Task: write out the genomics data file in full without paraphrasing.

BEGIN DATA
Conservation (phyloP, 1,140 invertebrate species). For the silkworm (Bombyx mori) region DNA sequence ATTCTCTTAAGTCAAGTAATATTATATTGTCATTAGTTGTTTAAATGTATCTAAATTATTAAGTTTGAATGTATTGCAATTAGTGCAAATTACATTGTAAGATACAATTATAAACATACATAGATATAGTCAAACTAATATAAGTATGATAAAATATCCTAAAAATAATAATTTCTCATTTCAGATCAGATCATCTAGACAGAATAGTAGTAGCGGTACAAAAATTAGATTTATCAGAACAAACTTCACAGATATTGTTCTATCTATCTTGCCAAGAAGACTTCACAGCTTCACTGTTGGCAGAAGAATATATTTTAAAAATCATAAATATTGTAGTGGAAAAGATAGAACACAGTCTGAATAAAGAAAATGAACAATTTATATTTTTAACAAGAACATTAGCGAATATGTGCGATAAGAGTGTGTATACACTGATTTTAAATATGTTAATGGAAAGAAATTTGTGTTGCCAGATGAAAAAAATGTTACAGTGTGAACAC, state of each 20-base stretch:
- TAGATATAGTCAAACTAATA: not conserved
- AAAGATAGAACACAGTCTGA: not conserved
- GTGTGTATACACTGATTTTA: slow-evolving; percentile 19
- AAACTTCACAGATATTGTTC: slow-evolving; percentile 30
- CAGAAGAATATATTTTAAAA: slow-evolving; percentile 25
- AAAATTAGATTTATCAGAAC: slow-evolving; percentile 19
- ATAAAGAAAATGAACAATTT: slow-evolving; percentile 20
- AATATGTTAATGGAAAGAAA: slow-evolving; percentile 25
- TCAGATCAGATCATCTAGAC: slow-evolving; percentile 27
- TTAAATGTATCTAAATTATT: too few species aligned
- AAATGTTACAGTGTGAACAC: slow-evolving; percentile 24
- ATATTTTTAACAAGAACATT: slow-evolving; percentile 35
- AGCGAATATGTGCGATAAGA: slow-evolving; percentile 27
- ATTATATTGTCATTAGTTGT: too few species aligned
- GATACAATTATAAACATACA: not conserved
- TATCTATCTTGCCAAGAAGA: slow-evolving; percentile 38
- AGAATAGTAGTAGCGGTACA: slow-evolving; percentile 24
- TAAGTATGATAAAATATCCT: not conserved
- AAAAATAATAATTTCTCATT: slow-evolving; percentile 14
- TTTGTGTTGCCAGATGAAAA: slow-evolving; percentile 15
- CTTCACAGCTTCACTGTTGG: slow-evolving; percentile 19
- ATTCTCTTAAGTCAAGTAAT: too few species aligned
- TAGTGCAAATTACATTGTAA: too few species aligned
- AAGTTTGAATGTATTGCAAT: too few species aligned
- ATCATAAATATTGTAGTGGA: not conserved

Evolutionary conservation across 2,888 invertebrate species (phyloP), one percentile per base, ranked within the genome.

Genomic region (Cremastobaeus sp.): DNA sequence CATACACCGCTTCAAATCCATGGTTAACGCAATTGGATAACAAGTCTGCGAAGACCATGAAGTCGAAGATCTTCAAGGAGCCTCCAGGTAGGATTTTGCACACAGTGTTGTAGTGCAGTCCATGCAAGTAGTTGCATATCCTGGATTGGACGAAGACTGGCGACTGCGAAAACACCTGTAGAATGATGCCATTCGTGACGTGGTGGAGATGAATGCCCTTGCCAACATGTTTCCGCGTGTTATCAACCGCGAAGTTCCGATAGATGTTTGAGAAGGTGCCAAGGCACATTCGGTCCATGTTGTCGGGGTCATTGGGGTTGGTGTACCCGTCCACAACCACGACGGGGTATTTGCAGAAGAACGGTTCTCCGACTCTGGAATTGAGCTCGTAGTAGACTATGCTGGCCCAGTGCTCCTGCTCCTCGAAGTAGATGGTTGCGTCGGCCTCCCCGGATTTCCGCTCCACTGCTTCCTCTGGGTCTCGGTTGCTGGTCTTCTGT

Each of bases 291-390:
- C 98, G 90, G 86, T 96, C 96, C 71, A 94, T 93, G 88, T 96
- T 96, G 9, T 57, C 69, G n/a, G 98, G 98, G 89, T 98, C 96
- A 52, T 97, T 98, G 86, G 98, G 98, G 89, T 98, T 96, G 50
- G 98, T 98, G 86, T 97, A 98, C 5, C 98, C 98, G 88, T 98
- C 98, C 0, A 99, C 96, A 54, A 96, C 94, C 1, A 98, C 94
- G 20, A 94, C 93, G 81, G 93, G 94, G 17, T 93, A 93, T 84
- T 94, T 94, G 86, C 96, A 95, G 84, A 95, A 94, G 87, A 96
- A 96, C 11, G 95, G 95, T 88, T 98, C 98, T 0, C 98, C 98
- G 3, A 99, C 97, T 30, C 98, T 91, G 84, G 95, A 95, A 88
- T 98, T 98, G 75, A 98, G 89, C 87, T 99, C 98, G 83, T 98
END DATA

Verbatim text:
Conservation (phyloP, 1,140 invertebrate species). For the silkworm (Bombyx mori) region DNA sequence ATTCTCTTAAGTCAAGTAATATTATATTGTCATTAGTTGTTTAAATGTATCTAAATTATTAAGTTTGAATGTATTGCAATTAGTGCAAATTACATTGTAAGATACAATTATAAACATACATAGATATAGTCAAACTAATATAAGTATGATAAAATATCCTAAAAATAATAATTTCTCATTTCAGATCAGATCATCTAGACAGAATAGTAGTAGCGGTACAAAAATTAGATTTATCAGAACAAACTTCACAGATATTGTTCTATCTATCTTGCCAAGAAGACTTCACAGCTTCACTGTTGGCAGAAGAATATATTTTAAAAATCATAAATATTGTAGTGGAAAAGATAGAACACAGTCTGAATAAAGAAAATGAACAATTTATATTTTTAACAAGAACATTAGCGAATATGTGCGATAAGAGTGTGTATACACTGATTTTAAATATGTTAATGGAAAGAAATTTGTGTTGCCAGATGAAAAAAATGTTACAGTGTGAACAC, state of each 20-base stretch:
- TAGATATAGTCAAACTAATA: not conserved
- AAAGATAGAACACAGTCTGA: not conserved
- GTGTGTATACACTGATTTTA: slow-evolving; percentile 19
- AAACTTCACAGATATTGTTC: slow-evolving; percentile 30
- CAGAAGAATATATTTTAAAA: slow-evolving; percentile 25
- AAAATTAGATTTATCAGAAC: slow-evolving; percentile 19
- ATAAAGAAAATGAACAATTT: slow-evolving; percentile 20
- AATATGTTAATGGAAAGAAA: slow-evolving; percentile 25
- TCAGATCAGATCATCTAGAC: slow-evolving; percentile 27
- TTAAATGTATCTAAATTATT: too few species aligned
- AAATGTTACAGTGTGAACAC: slow-evolving; percentile 24
- ATATTTTTAACAAGAACATT: slow-evolving; percentile 35
- AGCGAATATGTGCGATAAGA: slow-evolving; percentile 27
- ATTATATTGTCATTAGTTGT: too few species aligned
- GATACAATTATAAACATACA: not conserved
- TATCTATCTTGCCAAGAAGA: slow-evolving; percentile 38
- AGAATAGTAGTAGCGGTACA: slow-evolving; percentile 24
- TAAGTATGATAAAATATCCT: not conserved
- AAAAATAATAATTTCTCATT: slow-evolving; percentile 14
- TTTGTGTTGCCAGATGAAAA: slow-evolving; percentile 15
- CTTCACAGCTTCACTGTTGG: slow-evolving; percentile 19
- ATTCTCTTAAGTCAAGTAAT: too few species aligned
- TAGTGCAAATTACATTGTAA: too few species aligned
- AAGTTTGAATGTATTGCAAT: too few species aligned
- ATCATAAATATTGTAGTGGA: not conserved

Evolutionary conservation across 2,888 invertebrate species (phyloP), one percentile per base, ranked within the genome.

Genomic region (Cremastobaeus sp.): DNA sequence CATACACCGCTTCAAATCCATGGTTAACGCAATTGGATAACAAGTCTGCGAAGACCATGAAGTCGAAGATCTTCAAGGAGCCTCCAGGTAGGATTTTGCACACAGTGTTGTAGTGCAGTCCATGCAAGTAGTTGCATATCCTGGATTGGACGAAGACTGGCGACTGCGAAAACACCTGTAGAATGATGCCATTCGTGACGTGGTGGAGATGAATGCCCTTGCCAACATGTTTCCGCGTGTTATCAACCGCGAAGTTCCGATAGATGTTTGAGAAGGTGCCAAGGCACATTCGGTCCATGTTGTCGGGGTCATTGGGGTTGGTGTACCCGTCCACAACCACGACGGGGTATTTGCAGAAGAACGGTTCTCCGACTCTGGAATTGAGCTCGTAGTAGACTATGCTGGCCCAGTGCTCCTGCTCCTCGAAGTAGATGGTTGCGTCGGCCTCCCCGGATTTCCGCTCCACTGCTTCCTCTGGGTCTCGGTTGCTGGTCTTCTGT

Each of bases 291-390:
- C 98, G 90, G 86, T 96, C 96, C 71, A 94, T 93, G 88, T 96
- T 96, G 9, T 57, C 69, G n/a, G 98, G 98, G 89, T 98, C 96
- A 52, T 97, T 98, G 86, G 98, G 98, G 89, T 98, T 96, G 50
- G 98, T 98, G 86, T 97, A 98, C 5, C 98, C 98, G 88, T 98
- C 98, C 0, A 99, C 96, A 54, A 96, C 94, C 1, A 98, C 94
- G 20, A 94, C 93, G 81, G 93, G 94, G 17, T 93, A 93, T 84
- T 94, T 94, G 86, C 96, A 95, G 84, A 95, A 94, G 87, A 96
- A 96, C 11, G 95, G 95, T 88, T 98, C 98, T 0, C 98, C 98
- G 3, A 99, C 97, T 30, C 98, T 91, G 84, G 95, A 95, A 88
- T 98, T 98, G 75, A 98, G 89, C 87, T 99, C 98, G 83, T 98